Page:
By the time the holiday season is in full swing, curious, knowledge-seeking children have lots of questions about Santa Claus and Christmas. How does Santa make it around the world in one night? Do reindeer really fly? Why do people keep giving us mince pies?
But the biggest, mid boggling, question of all? How does Santa get down the chimney? Can he even fit into a chimney? After all, the chimney flue isn’t that big, and Santa Claus is a jolly and plump, old fellow. Plus, his bag of toys is pretty big, even with the world’s best magic it couldn’t get that small, could it? Does he drop straight down, or does he use special climbing equipment? And what happens if you don’t even have a chimney? Does that mean people without chimneys don’t get any presents at all?
It’s a perplexing question that many parents struggle to answer but to help you out this season, we’ve investigated and discovered 3 very probable theories to help you explain.
No.1. The Alice in Wonderland Effect
This is the theory that Santa Claus has perfected the art of miniaturization or the ability to make himself small and the milk and cookies that children leave for him help him do just that. Santa adds a special potion to the milk that causes him to shrink in size, so he can go up and down the chimney. He carries a thermos that he can refill with milk at each house, so he always has milk with him while he’s on each house’s rooftop. Then when he wants to return to normal size, he shakes magic sprinkles on the cookies children leave for him and eats them to grow big. This process is similar to the “drink me” potion and “eat me” cake that Alice uses in Wonderland to make herself small and big.
Santa Claus uses the science of contraction and expansion. Michael C. LaBarbera, a professor of organismal biology and anatomy and geophysical sciences at the University of Chicago, believes that reducing the distance between molecular bonds could do the trick. There’s a lot of empty space between the nucleus of an atom and the electrons surrounding it, so moving everything closer together could potentially decrease the size of an object. The mass of the object stays the same, of course, so that may explain any loud crashes that might come from the fireplace if Santa slipped [source: University of Chicago].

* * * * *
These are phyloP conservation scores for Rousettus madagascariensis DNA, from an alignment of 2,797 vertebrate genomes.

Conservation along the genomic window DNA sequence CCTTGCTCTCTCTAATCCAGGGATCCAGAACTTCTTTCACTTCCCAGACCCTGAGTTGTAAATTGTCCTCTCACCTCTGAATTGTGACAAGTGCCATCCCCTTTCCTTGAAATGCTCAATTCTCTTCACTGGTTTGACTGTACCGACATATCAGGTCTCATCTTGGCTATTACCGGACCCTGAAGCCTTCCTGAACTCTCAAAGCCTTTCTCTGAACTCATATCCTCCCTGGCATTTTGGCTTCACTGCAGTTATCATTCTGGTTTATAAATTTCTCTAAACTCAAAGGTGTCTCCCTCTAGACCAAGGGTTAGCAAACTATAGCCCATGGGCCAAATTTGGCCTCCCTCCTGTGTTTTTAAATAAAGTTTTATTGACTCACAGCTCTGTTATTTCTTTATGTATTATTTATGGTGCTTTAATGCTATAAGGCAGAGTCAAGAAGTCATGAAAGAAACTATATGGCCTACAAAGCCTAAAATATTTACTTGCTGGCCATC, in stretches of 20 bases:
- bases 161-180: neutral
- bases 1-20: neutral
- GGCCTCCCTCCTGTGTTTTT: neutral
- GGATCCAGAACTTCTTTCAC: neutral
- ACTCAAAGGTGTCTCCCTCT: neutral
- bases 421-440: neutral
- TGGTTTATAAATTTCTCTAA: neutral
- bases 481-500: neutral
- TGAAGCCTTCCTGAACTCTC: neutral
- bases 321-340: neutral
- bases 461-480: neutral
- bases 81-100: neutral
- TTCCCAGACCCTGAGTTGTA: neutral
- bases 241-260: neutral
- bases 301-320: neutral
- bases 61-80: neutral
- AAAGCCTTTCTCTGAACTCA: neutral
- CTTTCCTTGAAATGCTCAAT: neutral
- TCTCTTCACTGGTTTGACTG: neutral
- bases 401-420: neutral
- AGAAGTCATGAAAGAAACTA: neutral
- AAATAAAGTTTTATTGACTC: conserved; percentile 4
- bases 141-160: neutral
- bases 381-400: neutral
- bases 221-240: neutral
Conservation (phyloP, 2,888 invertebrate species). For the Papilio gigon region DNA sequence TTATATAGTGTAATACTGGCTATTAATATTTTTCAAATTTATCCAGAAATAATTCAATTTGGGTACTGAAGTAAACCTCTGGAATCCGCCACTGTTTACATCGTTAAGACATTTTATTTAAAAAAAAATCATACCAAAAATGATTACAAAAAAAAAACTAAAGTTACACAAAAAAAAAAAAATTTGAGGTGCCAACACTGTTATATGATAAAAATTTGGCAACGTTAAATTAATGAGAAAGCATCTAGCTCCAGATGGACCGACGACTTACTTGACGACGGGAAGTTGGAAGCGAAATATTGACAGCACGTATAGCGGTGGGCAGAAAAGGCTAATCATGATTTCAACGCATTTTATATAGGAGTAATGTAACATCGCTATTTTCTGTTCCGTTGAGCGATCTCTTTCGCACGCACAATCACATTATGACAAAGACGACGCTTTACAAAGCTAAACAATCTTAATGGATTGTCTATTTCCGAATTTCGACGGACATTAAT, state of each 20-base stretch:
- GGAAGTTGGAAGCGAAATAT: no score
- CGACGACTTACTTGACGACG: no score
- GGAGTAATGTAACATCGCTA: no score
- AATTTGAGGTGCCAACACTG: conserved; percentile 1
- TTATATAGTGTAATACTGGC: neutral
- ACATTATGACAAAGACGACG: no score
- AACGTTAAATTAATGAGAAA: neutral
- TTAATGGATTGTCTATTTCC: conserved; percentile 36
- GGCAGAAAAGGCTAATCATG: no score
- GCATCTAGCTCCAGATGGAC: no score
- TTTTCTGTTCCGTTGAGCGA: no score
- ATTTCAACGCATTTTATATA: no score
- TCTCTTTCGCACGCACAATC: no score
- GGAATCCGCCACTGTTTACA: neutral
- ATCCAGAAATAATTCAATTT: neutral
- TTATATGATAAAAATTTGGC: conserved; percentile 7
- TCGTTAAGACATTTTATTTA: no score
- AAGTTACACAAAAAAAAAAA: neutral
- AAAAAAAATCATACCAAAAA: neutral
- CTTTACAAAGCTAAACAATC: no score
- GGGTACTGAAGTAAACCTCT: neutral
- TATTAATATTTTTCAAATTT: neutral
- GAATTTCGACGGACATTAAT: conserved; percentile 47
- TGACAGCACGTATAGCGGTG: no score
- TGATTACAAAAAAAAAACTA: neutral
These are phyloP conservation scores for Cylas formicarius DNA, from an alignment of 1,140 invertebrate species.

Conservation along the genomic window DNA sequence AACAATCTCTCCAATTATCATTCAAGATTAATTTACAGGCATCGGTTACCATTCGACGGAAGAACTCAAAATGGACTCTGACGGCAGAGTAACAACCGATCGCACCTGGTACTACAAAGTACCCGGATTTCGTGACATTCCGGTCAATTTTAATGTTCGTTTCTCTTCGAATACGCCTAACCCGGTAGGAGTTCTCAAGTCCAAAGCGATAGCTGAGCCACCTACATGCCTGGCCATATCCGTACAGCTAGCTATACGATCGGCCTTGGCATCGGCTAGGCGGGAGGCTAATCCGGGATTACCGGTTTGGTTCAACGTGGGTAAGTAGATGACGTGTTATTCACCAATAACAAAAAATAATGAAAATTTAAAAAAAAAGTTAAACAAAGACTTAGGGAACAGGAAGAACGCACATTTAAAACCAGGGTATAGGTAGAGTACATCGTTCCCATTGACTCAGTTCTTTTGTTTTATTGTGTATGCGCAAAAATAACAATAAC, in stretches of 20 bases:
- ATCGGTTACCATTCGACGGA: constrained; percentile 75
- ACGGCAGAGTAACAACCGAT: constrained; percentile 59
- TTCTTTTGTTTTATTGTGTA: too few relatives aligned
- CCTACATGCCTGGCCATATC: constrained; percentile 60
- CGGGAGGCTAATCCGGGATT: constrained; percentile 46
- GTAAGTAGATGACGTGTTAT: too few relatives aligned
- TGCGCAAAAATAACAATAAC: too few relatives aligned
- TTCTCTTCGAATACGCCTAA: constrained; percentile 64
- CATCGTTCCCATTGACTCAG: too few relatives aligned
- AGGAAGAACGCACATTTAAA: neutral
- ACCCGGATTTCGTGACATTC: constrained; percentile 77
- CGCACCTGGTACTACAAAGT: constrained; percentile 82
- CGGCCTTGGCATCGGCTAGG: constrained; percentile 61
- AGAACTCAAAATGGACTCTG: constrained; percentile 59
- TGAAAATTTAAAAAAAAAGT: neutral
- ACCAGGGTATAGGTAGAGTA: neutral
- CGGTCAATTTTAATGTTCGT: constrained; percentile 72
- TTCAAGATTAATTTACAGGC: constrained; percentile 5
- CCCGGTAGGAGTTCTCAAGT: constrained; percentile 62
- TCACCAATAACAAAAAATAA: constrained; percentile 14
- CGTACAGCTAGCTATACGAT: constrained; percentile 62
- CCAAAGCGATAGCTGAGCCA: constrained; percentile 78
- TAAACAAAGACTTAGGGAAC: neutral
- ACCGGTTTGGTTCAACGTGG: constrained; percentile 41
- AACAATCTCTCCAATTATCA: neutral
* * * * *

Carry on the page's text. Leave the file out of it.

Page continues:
But what about Santa’s suit? If he compresses his body to a small enough size to fit through the chimney, wouldn’t the suit just crumple into a pile since it isn’t a part of him? Santa’s suit would need to be threaded with carbon nanotubes. This would allow the suit to compress as Santa himself compresses. His belt would also be equipped with a grappling hook, making his descent into your living room a bit smoother.
To visualise and help explain this concept, try this experiment with your children. Gather a saucepan, water, some small-to-medium-sized eggs, a glass milk or juice bottle and matches. Fill the saucepan with water and boil the eggs for 8 to 10 minutes. Let the eggs cool and peel off the shell. Light a match and drop it into the bottle. Quickly, place the egg on the mouth of the bottle. Watch what happens. As you’ll see, it’s a good thing that Santa’s not an egg, but the concept is similar. Besides Santa has his fluffy red suit to provide some padding and his sturdy boots to help break his fall.
The most popular theory of all is that Santa Claus himself has magical abilities. After all, in the poem, “‘Twas the Night Before Christmas” by Clement Clarke Moore, all Santa has to do to go up the chimney is to lay his finger aside of his nose and give a nod – and up the chimney he goes. If that’s not magic, we don’t know what is.
Whatever theory you believe explains how Santa Claus goes up and down the chimney, make sure his journey is easier by having your chimney professionally cleaned and ensure you fire is turned off or burnt out before bed especially on Christmas Eve! We’re sure Santa will thank you. And remember, if you don’t have a chimney don’t worry, Santa always find a way.